About a Couple of Books I'm Reading

To deprive individuals of a liberal education, of the chance to learn about and reflect upon the most important questions of personal and public value in a rigorous and systematic way, is to effectively exclude them from the fields of consciousness: the professions that shape the way we think and therefore the way that society looks ... It is to exclude them from the possibility of full political participation ... Or as Woodrow Wilson put it: "We want one class of persons to have a liberal education, and we want another class ... very much larger ... to forgo the privilege of a liberal education and fit themselves to perform specific difficult manual tasks." Substitute "technical" for "manual," and the sentiment is precisely the same today. It is not the advocates of a liberal education who are the elitists; it is those who would reserve it for the lucky few.

        — William Deresiewicz, The End of Solitude

I've been reading a lot lately. And listening to audiobooks. I have about six going on the fire at once, but two of the more noteworthy titles are The End of Solitude: Selected Essays on Culture and Society by William Deresiewicz and Digital Minimalism: Choosing a Focused Life in a Noisy World by Cal Newport.

The End of Solitude is a collection of essays and lectures on contemporary culture, in which Deresiewicz talks about leadership qualities, the implications of a society hooked on the internet, the value of a liberal arts education, the fallacy of technological salvationism, the fantasy of the ultra-rich heading off to Mars, leaving a dying Earth and its rabble behind them, and so on.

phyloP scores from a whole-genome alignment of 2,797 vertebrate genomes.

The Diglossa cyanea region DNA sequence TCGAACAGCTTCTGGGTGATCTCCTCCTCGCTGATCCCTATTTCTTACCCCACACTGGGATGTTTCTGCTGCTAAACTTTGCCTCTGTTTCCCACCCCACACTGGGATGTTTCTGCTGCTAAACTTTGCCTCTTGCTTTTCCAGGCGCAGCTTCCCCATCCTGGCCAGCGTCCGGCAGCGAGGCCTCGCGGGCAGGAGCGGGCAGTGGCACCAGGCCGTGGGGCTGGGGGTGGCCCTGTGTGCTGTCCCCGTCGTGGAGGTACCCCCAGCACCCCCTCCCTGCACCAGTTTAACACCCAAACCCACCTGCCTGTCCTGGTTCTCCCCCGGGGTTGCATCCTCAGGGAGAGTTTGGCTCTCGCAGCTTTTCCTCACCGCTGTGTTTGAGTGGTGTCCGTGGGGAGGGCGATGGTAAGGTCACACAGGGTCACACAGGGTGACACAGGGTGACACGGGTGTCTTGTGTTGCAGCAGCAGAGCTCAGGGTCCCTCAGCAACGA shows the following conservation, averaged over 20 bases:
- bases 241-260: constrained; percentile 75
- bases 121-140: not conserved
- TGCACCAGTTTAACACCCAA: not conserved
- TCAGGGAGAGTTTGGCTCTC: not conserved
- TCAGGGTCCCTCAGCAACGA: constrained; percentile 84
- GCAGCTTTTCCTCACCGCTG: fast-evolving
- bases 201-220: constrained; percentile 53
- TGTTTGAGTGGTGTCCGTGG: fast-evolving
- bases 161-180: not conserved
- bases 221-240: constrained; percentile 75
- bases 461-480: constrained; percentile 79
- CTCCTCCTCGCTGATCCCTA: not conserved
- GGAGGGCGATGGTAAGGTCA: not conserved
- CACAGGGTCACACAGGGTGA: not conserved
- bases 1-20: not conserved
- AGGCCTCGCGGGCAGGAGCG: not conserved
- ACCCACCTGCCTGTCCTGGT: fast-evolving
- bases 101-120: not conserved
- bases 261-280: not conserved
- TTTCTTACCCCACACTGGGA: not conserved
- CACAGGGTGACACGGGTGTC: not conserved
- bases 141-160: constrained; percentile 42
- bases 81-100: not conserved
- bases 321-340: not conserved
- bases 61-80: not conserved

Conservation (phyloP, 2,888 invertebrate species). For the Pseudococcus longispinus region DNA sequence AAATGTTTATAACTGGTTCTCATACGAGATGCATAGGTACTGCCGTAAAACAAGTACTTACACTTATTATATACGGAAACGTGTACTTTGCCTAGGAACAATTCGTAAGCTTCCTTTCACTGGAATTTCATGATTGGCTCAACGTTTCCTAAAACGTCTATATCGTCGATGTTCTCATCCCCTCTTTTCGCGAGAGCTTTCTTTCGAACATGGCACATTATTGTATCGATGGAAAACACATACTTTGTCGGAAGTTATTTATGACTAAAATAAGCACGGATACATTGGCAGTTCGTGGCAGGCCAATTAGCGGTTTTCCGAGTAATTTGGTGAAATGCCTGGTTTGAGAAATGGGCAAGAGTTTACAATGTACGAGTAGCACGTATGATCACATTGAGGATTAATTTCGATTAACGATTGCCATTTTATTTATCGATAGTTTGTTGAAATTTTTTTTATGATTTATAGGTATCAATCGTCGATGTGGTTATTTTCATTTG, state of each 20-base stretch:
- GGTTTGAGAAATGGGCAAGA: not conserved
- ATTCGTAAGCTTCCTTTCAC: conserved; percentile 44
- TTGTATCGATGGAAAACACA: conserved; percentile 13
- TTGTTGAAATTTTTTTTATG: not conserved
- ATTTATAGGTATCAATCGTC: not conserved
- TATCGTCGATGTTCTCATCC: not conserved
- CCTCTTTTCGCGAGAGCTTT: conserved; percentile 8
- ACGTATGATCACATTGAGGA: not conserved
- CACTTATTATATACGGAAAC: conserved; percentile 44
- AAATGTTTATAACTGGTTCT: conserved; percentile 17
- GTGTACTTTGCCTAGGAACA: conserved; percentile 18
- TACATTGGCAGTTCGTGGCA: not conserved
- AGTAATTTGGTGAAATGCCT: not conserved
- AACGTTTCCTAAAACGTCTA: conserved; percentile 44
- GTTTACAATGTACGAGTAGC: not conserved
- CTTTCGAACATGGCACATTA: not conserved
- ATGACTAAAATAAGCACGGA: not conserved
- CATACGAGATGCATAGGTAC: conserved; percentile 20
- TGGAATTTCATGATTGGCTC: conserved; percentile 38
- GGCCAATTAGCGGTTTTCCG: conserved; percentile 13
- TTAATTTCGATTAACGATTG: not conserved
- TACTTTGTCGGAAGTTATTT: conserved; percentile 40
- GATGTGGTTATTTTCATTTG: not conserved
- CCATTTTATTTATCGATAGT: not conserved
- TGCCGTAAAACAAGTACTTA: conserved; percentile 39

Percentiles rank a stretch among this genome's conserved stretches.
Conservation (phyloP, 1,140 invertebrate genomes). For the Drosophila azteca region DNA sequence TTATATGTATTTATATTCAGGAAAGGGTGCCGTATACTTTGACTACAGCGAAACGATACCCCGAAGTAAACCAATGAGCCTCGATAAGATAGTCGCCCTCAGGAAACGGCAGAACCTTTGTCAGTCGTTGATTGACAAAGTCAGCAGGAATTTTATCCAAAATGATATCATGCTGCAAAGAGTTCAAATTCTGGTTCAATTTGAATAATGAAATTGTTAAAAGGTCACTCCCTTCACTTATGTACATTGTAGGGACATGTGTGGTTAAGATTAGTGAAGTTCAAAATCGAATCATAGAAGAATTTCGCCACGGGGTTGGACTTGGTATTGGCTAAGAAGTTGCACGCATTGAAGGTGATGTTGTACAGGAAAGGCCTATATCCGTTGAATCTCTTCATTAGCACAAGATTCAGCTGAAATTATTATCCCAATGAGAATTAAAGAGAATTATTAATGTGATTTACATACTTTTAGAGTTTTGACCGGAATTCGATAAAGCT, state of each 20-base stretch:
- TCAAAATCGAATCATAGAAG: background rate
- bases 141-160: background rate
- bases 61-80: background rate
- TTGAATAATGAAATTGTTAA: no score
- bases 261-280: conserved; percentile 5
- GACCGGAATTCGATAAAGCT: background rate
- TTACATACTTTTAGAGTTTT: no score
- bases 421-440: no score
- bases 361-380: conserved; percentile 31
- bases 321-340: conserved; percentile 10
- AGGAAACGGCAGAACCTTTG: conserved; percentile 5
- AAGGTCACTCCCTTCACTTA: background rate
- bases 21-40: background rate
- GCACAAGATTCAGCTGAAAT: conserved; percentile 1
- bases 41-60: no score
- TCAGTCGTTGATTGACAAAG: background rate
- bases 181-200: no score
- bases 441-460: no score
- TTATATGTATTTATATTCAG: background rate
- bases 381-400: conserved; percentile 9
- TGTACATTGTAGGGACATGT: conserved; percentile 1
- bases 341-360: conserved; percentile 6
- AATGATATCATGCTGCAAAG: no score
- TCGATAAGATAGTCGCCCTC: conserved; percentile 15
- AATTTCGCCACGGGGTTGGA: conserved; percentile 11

I'm highly sympathetic toward his arguments that we place too much emphasis on technology over the arts, that the arts are critical in defining the values and priorities of a civilization, and that starving the arts of funding, by design, forces creative minds into technical fields which serve principally to enrich the coffers of a ruling class educated to believe it's only right and natural they're in charge of everything, including and especially culture.

Deresiewicz is undoubtedly correct in suggesting we must cease subjecting ourselves to endless online streams of mediocrity and toxic groupthink if we're to have any thoughts of our own. And that we need people with new ideas more now than ever in history.

Along those lines, Digital Minimalism is about how we're all addicted to our phones. Between long tangents about famous people in history enjoying the benefits of stepping away from society to be alone with their thoughts, Newport lays out a plan for one to identify ways to use technology strategically and less overall. Mostly it's tangents.

The book explores the history and market forces driving the so-called Attention Economy, reminding us that Steve Jobs sold us on the iPhone as a hybrid MP3 player and mobile phone combo; and that the business model for sites such as Facebook, Twitter, and YouTube requires keeping you engaged, by which they mean staring at your device while logged on to their app, scrolling, scrolling, endlessly scrolling ... forever. To this end, Big Tech companies have gone so far as to employ behavioral psychologists to make their products more persuasive and addictive. On purpose. Comparisons to Big Tobacco are made. Yes, everyone knows all this already. Digital Minimalism serves as a needed refresher because we keep forgetting.

So far, my favorite bit from Digital Minimalism has been learning more about Thoreau's "new economics," in which he argues earning more money is a trap if the result is you have to work more. Thoreau thinks you're better off having less material wealth and more free time.

Amen, brother.

Slow Drag (Remastered 2002/Rudy Van Gelder Edition)